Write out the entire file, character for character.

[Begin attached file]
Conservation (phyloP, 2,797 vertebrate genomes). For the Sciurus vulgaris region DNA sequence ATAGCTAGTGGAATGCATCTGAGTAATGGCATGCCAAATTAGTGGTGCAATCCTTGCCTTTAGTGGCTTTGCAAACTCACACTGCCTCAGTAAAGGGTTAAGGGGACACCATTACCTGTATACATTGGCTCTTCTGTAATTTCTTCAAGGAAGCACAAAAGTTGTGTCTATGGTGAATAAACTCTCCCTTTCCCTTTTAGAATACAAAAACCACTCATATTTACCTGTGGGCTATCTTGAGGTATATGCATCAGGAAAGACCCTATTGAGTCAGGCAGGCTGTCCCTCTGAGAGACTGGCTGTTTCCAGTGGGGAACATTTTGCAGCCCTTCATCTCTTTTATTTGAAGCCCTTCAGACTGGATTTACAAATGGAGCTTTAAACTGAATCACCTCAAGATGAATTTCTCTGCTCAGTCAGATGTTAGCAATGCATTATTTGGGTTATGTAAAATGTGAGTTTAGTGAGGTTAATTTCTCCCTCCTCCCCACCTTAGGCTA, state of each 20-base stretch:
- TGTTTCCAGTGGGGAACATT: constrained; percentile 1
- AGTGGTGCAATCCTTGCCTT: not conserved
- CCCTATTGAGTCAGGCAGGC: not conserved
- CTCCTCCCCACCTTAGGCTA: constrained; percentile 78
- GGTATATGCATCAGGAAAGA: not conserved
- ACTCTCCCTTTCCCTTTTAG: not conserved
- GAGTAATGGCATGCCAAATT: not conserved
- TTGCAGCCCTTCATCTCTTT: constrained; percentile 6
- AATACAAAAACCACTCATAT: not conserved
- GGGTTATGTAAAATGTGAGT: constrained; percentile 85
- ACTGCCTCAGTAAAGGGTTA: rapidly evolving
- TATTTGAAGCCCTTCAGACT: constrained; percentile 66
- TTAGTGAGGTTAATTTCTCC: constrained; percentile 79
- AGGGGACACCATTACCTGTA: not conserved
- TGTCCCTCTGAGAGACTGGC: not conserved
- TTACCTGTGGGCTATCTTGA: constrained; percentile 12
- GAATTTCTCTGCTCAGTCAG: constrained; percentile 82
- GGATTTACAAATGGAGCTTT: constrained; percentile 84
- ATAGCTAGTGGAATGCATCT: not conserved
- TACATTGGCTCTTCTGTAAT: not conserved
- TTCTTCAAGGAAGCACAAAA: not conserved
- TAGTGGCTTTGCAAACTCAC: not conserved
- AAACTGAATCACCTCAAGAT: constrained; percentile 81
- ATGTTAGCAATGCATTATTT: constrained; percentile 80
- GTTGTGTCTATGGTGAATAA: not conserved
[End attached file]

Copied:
Conservation (phyloP, 2,797 vertebrate genomes). For the Sciurus vulgaris region DNA sequence ATAGCTAGTGGAATGCATCTGAGTAATGGCATGCCAAATTAGTGGTGCAATCCTTGCCTTTAGTGGCTTTGCAAACTCACACTGCCTCAGTAAAGGGTTAAGGGGACACCATTACCTGTATACATTGGCTCTTCTGTAATTTCTTCAAGGAAGCACAAAAGTTGTGTCTATGGTGAATAAACTCTCCCTTTCCCTTTTAGAATACAAAAACCACTCATATTTACCTGTGGGCTATCTTGAGGTATATGCATCAGGAAAGACCCTATTGAGTCAGGCAGGCTGTCCCTCTGAGAGACTGGCTGTTTCCAGTGGGGAACATTTTGCAGCCCTTCATCTCTTTTATTTGAAGCCCTTCAGACTGGATTTACAAATGGAGCTTTAAACTGAATCACCTCAAGATGAATTTCTCTGCTCAGTCAGATGTTAGCAATGCATTATTTGGGTTATGTAAAATGTGAGTTTAGTGAGGTTAATTTCTCCCTCCTCCCCACCTTAGGCTA, state of each 20-base stretch:
- TGTTTCCAGTGGGGAACATT: constrained; percentile 1
- AGTGGTGCAATCCTTGCCTT: not conserved
- CCCTATTGAGTCAGGCAGGC: not conserved
- CTCCTCCCCACCTTAGGCTA: constrained; percentile 78
- GGTATATGCATCAGGAAAGA: not conserved
- ACTCTCCCTTTCCCTTTTAG: not conserved
- GAGTAATGGCATGCCAAATT: not conserved
- TTGCAGCCCTTCATCTCTTT: constrained; percentile 6
- AATACAAAAACCACTCATAT: not conserved
- GGGTTATGTAAAATGTGAGT: constrained; percentile 85
- ACTGCCTCAGTAAAGGGTTA: rapidly evolving
- TATTTGAAGCCCTTCAGACT: constrained; percentile 66
- TTAGTGAGGTTAATTTCTCC: constrained; percentile 79
- AGGGGACACCATTACCTGTA: not conserved
- TGTCCCTCTGAGAGACTGGC: not conserved
- TTACCTGTGGGCTATCTTGA: constrained; percentile 12
- GAATTTCTCTGCTCAGTCAG: constrained; percentile 82
- GGATTTACAAATGGAGCTTT: constrained; percentile 84
- ATAGCTAGTGGAATGCATCT: not conserved
- TACATTGGCTCTTCTGTAAT: not conserved
- TTCTTCAAGGAAGCACAAAA: not conserved
- TAGTGGCTTTGCAAACTCAC: not conserved
- AAACTGAATCACCTCAAGAT: constrained; percentile 81
- ATGTTAGCAATGCATTATTT: constrained; percentile 80
- GTTGTGTCTATGGTGAATAA: not conserved